In 2010, Wisconsin had a rightward shift that surpassed all expectations. On the national level we gained one seat in the Senate (replacing far-left Russ Feingold with Tea Party favorite Ron Johnson) and three in the House.
But on the state level, both houses of our legislature flipped to GOP control, and we also elected a Republican Governor, Scott Walker.
So the stage was set for an epic battle between Republicans and the Democrat/Union nexus. In early 2011, Long before anyone had heard of "Occupy Wall Street," our Capitol, in Madison, was occupied for weeks/months by leftist activists of all flavors. Democrat State Senators fled to Illinois and stayed there over a month rather than cast a vote on Gov. Scott Walker's budget repair bill. Allegedly there to prevent the bill's passage, in fact, what they were doing was delaying the process so that public sector unions could quickly renew contracts with municipalities across the state before the bill went through.
There was so much nonsense visited upon us in 2011, that I haven't the energy or space to list it all. But I will mention that when votes were put to the people, the Democrats and their Union Masters lost every time.
First, an attempt to replace Justice David Prosser with union ally Joanne Kloppenburg failed, and failed gloriously. Kloppenburg claimed victory on election eve when she led by a mere 200 votes. But when the final tally was given, and she lost by over 2000 votes, she demanded a costly recount -- which showed that she lost by an even larger margin.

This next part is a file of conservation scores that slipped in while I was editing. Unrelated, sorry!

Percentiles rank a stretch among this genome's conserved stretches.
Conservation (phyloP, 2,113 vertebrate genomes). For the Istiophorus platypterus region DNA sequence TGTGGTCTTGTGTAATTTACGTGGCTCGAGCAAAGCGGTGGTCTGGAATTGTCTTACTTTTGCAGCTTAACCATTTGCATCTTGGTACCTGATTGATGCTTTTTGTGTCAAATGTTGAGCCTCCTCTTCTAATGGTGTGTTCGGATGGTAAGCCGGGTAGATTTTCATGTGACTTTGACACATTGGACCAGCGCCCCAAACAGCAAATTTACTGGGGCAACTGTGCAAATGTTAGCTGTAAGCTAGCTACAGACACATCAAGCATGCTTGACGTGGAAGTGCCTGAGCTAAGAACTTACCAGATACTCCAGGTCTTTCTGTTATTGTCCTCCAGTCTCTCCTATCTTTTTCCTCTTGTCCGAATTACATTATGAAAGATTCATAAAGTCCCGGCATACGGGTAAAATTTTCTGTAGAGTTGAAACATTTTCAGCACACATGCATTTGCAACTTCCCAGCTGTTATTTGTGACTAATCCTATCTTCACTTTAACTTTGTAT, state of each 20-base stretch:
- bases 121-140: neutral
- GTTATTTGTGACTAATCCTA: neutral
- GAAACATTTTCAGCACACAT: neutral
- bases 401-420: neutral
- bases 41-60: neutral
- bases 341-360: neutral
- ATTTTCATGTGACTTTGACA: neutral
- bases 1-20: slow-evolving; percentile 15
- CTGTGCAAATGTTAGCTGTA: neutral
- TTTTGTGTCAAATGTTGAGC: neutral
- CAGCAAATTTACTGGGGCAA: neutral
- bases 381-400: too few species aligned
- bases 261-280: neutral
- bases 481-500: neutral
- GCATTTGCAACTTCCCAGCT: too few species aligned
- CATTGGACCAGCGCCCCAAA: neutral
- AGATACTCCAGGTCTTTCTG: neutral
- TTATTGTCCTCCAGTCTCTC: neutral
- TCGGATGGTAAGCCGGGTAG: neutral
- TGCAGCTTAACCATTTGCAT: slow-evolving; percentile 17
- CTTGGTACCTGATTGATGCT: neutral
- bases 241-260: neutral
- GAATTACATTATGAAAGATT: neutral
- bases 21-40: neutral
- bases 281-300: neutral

Not to be dissuaded, the Democrat/Union nexus then attempted a recall of Six Republican State Senators in an effort to flip Senate control back to the Democrats. Though they managed to get two recalled (one of whom was already on thin ice with a personal scandal) our Senate remains in GOP control.
Rather than rehashing old news, I'll just link you to this excellent piece in City Journal that explains how Scott Walker's economic reforms are working very well for our state. In recent weeks, we're hearing about a lot of businesses moving to Wisconsin. Things are really looking up.
So naturally, the Democrats want to undo all this progress.
I provide the above as a backdrop to what's happening now.
As you probably know, we're in the middle of another recall season. Democrats are hoping to recall Gov. Scott Walker as well as four more Republican State Senators, including one from my Senate district.